Westminster City Council has approved plans by Purcell for an infill extension at the Grade I-listed National Gallery
The approved scheme, called the Accommodation Hub, involves creating additional space in the east ground floor of the main building, designed by William Wilkins from 1832 to 1838.
It will be used to relocate 250 members of staff currently based at the neighbouring St Vincent House or on the ground floor and basement of the Wilkins Building.
Planning documents say by freeing up floorspace in St Vincent House and the Wilkins Building, the scheme will lay the groundwork for the possible ‘expansion and development of gallery operations for wider public benefit’.
The proposals include removing partitions, subdivisions and lowered ceilings throughout the central ground floor area and installing an open plan office space with high ceilings.
Two covered atria will be created in the Sunley and Belvedere lightwells, and new floors will be inserted in the Sunley lightwell to provide office space. The basement areas will be overhauled to provide storage and meeting space.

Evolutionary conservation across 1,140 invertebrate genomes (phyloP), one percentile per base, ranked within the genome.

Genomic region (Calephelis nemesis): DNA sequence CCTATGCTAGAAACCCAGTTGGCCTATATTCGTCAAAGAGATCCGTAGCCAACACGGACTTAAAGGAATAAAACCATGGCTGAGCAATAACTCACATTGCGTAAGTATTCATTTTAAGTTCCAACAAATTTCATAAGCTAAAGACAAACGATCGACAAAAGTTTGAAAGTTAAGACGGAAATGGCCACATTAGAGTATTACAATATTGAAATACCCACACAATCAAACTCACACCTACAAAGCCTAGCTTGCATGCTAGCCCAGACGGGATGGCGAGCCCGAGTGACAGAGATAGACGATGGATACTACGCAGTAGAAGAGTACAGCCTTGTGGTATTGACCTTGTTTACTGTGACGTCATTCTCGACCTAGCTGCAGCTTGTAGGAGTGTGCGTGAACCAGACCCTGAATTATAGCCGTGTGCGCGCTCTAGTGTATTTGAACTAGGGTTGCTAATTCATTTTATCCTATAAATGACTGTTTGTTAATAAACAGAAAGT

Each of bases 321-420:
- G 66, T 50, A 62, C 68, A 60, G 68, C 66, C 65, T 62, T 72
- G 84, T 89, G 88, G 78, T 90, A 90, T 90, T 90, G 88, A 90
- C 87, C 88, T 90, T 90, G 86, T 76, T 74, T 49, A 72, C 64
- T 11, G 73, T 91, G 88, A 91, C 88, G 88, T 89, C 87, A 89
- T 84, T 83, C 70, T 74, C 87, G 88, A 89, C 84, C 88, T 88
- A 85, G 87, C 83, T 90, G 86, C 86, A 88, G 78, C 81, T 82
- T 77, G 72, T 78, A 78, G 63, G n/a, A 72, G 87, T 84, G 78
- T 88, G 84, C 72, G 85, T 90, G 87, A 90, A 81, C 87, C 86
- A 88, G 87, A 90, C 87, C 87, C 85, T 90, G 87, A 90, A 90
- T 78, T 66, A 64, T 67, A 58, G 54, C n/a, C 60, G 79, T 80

David Hills, a partner at Purcell, said the Accommodation Hub will ‘revolutionise the gallery’s workplaces by bringing functions together into new state-of-the-art facilities in the heart of the building’.
He added: ‘This will provide new opportunities for collaboration and developing new working practices, benefiting staff and reinforcing the status of the National Gallery as a world-class institution.’
The approval came despite objections from the neighbouring National Portrait Gallery, which sits to the north of the National Gallery.
According to the planning report for the committee, the National Portrait Gallery objected to the plans because ‘the extension to the Sunley lightwell would impact on views from the Portrait Restaurant’, and it was also concerned by ‘site access and delivery management, and how this could impact [on ourselves]’.
A National Portrait Gallery spokesperson said: ‘The National Portrait Gallery and the National Gallery will continue to work together to find a mutually satisfying solution, following the decision by Westminster Council to grant the National Gallery planning permission to undertake some building works at the rear of the building.’
In March, Purcell completed Gallery B, which provided an additional 200m² exhibition space at the National Gallery and was the first major extension since the Sainsbury Wing in 1991.
Structural engineer The Morton Partnership
Services engineer Andrew Reid & Partners
QS and commissioning manager Faithful Gould
Fire consultant IFC
Planning consultant Montagu Evans
Acoustic consultant Waterman Acoustics